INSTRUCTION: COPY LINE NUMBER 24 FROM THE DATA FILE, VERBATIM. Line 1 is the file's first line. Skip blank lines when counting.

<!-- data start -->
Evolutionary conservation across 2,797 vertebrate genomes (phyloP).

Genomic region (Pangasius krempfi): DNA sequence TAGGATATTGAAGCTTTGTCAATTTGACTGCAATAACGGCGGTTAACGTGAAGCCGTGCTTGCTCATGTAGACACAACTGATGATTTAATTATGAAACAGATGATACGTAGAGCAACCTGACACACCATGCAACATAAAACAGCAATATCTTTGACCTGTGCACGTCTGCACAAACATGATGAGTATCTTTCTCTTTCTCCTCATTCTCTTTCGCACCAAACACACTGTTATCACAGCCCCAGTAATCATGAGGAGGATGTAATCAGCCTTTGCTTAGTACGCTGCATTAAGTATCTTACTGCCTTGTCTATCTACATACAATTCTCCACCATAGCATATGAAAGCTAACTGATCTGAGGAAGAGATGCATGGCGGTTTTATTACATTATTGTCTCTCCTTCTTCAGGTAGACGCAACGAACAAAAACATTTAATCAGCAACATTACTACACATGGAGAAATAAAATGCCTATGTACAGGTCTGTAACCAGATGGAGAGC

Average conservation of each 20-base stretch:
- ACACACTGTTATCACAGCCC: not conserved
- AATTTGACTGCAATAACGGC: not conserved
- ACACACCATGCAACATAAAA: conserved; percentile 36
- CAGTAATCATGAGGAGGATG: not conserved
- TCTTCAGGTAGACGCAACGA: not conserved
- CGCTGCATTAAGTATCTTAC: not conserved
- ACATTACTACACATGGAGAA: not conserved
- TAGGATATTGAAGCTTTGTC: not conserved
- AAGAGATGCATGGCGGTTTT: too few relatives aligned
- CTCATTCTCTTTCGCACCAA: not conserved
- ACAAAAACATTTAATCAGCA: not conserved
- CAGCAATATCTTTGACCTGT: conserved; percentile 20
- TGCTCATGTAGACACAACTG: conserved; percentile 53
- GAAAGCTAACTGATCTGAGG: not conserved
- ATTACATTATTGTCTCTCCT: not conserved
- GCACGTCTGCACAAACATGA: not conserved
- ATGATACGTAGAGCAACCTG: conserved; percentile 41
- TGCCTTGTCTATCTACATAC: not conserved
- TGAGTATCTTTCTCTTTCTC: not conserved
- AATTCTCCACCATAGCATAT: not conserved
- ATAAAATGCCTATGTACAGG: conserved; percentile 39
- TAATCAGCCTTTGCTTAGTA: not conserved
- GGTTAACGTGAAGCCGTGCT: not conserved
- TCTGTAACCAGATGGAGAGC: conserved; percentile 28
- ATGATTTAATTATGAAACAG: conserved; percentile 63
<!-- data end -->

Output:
- ATAAAATGCCTATGTACAGG: conserved; percentile 39